Cardinal Kasper: 'hope against hopelessness'

609154175_Mass01.JPG 1844080034_Mass03.JPG 1555246918_Mass02.JPG Cardinal Walter Kasper, President of the Pontifical Council for Promoting Christian Unity celebrated the 11.00 am Solemn Mass on the Feast of Pentecost at the Metropolitan Cathedral of Christ the King, Liverpool. During the Mass he also conferred the Sacrament of Confirmation reminding those to be confirmed of the Christian message of hope against hopelessness saying:

‘Dear young friends, here you have the central message of Christianity. It is a message not of death but a message of life. It is the message, that it is not lies and false accusations, not violence and killing, not death that will have the last word. Yes, when we look at the world, it sadly often seems to us and it often becomes convincing for us that lies and violence and ultimately death reign the world. But the Christian message is different, it is the message of life. It tells us that it is not injustice and violence but love, not lies but truth, not death but life that will have the last word to say. It is the message of hope against all hopelessness, the message of trust against all fears. It is the message of resurrection and eternal life.’

He continued reminding the congregation of the Christian foundation of the continent of Europe:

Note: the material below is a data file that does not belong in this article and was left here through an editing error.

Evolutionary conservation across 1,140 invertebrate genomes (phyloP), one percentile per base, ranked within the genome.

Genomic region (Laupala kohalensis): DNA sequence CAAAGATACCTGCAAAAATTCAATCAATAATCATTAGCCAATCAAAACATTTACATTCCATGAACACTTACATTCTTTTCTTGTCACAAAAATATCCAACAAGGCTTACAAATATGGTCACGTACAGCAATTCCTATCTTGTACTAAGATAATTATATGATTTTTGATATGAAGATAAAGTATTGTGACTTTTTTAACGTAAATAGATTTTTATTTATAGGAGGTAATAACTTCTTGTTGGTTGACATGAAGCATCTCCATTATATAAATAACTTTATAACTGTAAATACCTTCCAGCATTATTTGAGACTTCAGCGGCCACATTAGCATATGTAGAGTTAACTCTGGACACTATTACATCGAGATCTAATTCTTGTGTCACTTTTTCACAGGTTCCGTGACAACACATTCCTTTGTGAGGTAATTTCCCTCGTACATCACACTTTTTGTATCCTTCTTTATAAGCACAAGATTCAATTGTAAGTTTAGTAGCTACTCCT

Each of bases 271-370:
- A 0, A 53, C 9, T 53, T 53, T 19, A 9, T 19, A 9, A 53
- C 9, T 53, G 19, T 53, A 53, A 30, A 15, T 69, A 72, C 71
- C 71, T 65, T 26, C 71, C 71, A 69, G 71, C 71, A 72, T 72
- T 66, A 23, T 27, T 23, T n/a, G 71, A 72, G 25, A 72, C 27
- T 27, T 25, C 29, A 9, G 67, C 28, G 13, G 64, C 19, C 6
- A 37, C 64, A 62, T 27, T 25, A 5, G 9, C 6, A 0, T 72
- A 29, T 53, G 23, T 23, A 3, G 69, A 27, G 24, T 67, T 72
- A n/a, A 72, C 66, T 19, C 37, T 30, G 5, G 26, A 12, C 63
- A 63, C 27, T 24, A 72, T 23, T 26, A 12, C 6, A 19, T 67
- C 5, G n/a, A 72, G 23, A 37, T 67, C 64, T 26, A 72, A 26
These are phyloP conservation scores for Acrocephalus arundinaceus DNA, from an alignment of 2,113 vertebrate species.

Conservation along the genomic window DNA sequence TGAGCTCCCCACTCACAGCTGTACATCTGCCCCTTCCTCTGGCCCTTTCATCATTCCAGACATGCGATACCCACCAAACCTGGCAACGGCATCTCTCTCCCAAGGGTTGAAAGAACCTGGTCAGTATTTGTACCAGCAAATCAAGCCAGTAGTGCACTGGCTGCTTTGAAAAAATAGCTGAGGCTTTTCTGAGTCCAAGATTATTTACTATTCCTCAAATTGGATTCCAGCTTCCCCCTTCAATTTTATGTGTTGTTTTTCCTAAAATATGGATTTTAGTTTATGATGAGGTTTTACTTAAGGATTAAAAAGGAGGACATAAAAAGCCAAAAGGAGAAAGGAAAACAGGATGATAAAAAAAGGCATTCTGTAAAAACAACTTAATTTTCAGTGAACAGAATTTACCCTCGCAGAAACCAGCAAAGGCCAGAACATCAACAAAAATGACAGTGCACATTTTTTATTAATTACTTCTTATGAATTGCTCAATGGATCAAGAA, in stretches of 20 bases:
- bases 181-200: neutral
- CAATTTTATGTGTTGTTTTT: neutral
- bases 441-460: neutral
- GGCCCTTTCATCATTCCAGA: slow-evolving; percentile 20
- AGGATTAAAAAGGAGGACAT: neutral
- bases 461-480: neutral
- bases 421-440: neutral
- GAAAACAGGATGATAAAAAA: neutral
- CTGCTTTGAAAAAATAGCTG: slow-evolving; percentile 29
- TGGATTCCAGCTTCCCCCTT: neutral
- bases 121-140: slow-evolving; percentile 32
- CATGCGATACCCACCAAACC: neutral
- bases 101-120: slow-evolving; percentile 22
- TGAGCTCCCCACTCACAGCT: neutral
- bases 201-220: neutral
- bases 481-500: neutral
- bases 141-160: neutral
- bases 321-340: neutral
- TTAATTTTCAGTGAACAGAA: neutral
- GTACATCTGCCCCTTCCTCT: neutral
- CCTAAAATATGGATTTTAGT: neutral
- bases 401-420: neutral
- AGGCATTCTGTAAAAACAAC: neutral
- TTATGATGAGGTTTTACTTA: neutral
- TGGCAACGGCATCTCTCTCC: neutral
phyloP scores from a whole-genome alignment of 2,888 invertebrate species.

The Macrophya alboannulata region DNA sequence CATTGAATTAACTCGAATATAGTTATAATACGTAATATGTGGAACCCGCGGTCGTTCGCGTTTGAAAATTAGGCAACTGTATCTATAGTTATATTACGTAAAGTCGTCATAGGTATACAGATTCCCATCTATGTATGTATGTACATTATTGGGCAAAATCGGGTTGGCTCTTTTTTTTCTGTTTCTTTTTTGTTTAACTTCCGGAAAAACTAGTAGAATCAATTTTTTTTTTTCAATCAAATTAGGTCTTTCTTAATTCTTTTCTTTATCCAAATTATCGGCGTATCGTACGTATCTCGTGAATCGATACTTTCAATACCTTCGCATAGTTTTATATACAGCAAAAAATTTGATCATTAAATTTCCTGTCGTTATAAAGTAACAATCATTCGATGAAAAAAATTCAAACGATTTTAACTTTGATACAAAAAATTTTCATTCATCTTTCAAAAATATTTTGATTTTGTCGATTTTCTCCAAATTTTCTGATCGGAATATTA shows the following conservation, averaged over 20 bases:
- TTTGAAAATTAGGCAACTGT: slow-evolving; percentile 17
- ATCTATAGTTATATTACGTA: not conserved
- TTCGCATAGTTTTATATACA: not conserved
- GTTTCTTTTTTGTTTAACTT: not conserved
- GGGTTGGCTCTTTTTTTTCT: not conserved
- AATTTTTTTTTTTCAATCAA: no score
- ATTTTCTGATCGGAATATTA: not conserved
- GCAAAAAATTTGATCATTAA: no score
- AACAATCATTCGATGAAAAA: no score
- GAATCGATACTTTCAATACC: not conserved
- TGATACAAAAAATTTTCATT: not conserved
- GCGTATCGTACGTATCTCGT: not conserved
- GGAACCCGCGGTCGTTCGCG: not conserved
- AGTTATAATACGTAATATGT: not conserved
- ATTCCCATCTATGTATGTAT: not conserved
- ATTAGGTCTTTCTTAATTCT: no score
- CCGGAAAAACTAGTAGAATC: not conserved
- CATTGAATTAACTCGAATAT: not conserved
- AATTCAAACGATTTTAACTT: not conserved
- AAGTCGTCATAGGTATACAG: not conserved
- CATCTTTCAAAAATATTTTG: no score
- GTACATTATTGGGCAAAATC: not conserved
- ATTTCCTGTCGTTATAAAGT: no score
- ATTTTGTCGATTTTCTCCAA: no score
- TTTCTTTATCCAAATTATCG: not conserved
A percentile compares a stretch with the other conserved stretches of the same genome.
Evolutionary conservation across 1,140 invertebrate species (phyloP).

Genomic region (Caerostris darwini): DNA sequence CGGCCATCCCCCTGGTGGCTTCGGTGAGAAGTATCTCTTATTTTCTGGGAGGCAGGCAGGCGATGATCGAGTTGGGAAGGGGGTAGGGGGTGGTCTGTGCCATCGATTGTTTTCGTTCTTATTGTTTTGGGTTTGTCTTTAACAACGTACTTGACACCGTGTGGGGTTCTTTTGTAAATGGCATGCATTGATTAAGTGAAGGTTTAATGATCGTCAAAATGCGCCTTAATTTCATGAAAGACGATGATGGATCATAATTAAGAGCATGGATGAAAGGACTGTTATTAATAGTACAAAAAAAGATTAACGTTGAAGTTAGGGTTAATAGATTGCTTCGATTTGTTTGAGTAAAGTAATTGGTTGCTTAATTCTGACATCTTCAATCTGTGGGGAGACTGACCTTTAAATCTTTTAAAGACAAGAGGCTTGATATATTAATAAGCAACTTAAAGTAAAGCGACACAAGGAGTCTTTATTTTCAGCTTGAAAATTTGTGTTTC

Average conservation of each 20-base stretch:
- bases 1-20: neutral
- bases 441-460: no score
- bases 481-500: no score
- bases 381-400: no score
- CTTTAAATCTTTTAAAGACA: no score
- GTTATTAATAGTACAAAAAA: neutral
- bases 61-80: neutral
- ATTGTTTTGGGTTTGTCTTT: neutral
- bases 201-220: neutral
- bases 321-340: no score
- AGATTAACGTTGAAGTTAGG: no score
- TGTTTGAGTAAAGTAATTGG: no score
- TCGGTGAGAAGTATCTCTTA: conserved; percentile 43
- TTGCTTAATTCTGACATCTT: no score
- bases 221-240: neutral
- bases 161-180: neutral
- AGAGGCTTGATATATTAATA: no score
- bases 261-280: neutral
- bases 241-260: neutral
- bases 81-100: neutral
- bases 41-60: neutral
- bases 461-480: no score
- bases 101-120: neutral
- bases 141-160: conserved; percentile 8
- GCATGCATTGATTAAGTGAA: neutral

‘So after Easter and Pentecost the disciples of Jesus went out into all the world, proclaimed the good news of the Gospel, built up Christian communities everywhere in the then known world and in so doing became the foundation of the Church. The disciples of the apostles came also to Great Britain, and their disciples in turn brought the Good News to the continent; the first apostles of my home country, Germany, were the Irish and Scottish monks. So we Germans are indebted to you; you brought us the light of the faith. Our whole culture in Great Britain and in the entire European continent was built upon these Christian foundations.’

At the end of Mass the Cardinal went to the steps of the Cathedral where he dedicated the two glass steles (columns) newly positioned at the bottom of the steps to the Cathedral, which are the work of German artist, Raphael Seitz, a friend of the Cardinal who was also present at the Mass.